Volume 636, April 2020
|Number of page(s)||11|
|Section||Planets and planetary systems|
|Published online||29 April 2020|
Non-detection of TiO and VO in the atmosphere of WASP-121b using high-resolution spectroscopy
Astrophysics Research Centre, School of Mathematics and Physics, Queen’s University Belfast,
BT7 1NN, UK
2 School of Physics, Trinity College Dublin, Dublin 2, Ireland
3 Physikalisches Institut, Universität Bern, Gesellschaftsstrasse 6, 3012 Bern, Switzerland
4 School of Chemistry, University of New South Wales, 2052 Sydney, Australia
5 Department of Physics and Astronomy, University College London, Gower Street, WC1E 6BT London, UK
6 Department of Physics, Massachusetts Institute of Technology, Cambridge, MA 02139, USA
7 Department of Earth and Planetary Sciences, Johns Hopkins University, Baltimore, MD, USA
8 Physics and Astronomy, Stocker Road, University of Exeter, Exeter, EX4 3RF, UK
Accepted: 4 February 2020
Thermal inversions have long been predicted to exist in the atmospheres of ultra-hot Jupiters. However, the detection of two species thought to be responsible – titanium oxide and vanadium oxide – remains elusive. We present a search for TiO and VO in the atmosphere of the ultra-hot Jupiter WASP-121b (Teq ≳ 2400 K), an exoplanet with evidence of VO in its atmosphere at low resolution which also exhibits water emission features in its dayside spectrum characteristic of a temperature inversion. We observed its transmission spectrum with the UV-Visual Echelle Spectrograph at the Very Large Telescope and used the cross-correlation method – a powerful tool for the unambiguous identification of the presence of atomic and molecular species – in an effort to detect whether TiO or VO were responsible for the observed temperature inversion. No evidence for the presence of TiO or VO was found at the terminator of WASP-121b. By injecting signals into our data at varying abundance levels, we set rough detection limits of [VO] ≲−7.9 and [TiO] ≲−9.3. However, these detection limits are largely degenerate with scattering properties and the position of the cloud deck. Our results may suggest that neither TiO or VO are the main drivers of the thermal inversion in WASP-121b; however, until a more accurate line list is developed for VO, we cannot conclusively rule out its presence. Future works will consist of a search for other strong optically-absorbing species that may be responsible for the excess absorption in the red-optical.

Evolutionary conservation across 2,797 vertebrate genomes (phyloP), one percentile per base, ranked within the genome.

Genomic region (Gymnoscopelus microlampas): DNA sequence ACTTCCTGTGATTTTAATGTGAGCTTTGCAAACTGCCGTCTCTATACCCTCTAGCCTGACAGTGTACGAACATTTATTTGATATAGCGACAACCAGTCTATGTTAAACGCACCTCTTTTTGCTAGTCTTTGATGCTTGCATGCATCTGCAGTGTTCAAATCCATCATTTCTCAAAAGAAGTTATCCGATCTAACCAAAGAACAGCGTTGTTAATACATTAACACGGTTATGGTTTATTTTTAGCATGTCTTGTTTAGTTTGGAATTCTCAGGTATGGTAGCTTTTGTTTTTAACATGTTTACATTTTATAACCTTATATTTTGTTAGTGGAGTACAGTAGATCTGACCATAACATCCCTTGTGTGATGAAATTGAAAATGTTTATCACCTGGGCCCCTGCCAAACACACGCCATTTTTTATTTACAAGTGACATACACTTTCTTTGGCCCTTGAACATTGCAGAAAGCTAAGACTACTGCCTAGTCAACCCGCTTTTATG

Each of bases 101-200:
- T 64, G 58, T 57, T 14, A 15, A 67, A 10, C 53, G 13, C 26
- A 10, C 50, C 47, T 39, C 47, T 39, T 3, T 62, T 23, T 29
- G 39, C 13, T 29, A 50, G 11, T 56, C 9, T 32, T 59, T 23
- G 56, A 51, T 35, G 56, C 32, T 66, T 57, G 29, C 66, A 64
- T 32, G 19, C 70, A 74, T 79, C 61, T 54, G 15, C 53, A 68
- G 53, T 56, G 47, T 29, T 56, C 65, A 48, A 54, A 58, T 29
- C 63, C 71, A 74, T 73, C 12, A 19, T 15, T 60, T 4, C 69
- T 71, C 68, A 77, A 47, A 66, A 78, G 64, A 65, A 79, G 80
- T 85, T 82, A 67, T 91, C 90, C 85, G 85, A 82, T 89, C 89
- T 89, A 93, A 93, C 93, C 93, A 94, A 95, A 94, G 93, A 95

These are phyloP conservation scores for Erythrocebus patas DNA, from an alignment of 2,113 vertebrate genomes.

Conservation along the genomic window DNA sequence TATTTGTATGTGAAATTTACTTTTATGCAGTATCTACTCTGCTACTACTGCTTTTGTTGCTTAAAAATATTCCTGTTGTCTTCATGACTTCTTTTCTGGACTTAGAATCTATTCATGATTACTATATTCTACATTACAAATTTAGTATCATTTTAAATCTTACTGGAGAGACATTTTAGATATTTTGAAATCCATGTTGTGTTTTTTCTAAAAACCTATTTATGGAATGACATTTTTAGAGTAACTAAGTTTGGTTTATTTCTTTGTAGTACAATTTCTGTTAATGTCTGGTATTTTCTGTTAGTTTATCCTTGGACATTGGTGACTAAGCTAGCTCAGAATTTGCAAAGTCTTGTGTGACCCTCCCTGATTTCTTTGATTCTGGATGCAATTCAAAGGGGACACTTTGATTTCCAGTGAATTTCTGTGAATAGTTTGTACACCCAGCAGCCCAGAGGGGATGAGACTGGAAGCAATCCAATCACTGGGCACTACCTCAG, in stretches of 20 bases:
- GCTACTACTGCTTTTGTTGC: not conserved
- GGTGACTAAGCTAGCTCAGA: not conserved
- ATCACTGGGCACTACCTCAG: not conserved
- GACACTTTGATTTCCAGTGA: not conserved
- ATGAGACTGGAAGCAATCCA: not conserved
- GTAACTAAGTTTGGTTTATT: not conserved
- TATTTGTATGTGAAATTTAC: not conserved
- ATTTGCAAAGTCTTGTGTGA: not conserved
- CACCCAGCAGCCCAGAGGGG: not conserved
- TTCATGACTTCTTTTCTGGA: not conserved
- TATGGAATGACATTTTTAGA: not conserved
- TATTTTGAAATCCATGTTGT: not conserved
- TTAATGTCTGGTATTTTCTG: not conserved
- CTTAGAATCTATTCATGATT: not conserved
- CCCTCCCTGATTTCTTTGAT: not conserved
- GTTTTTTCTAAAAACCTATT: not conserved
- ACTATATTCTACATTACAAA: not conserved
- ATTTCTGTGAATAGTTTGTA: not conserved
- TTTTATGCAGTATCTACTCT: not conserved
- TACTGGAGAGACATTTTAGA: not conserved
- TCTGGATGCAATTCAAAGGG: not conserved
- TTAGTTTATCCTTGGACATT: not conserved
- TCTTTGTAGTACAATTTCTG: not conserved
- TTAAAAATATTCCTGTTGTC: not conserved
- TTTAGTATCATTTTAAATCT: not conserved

Key words: planets and satellites: atmospheres / planets and satellites: individual: WASP-121b / methods: observational / techniques: spectroscopic
© ESO 2020
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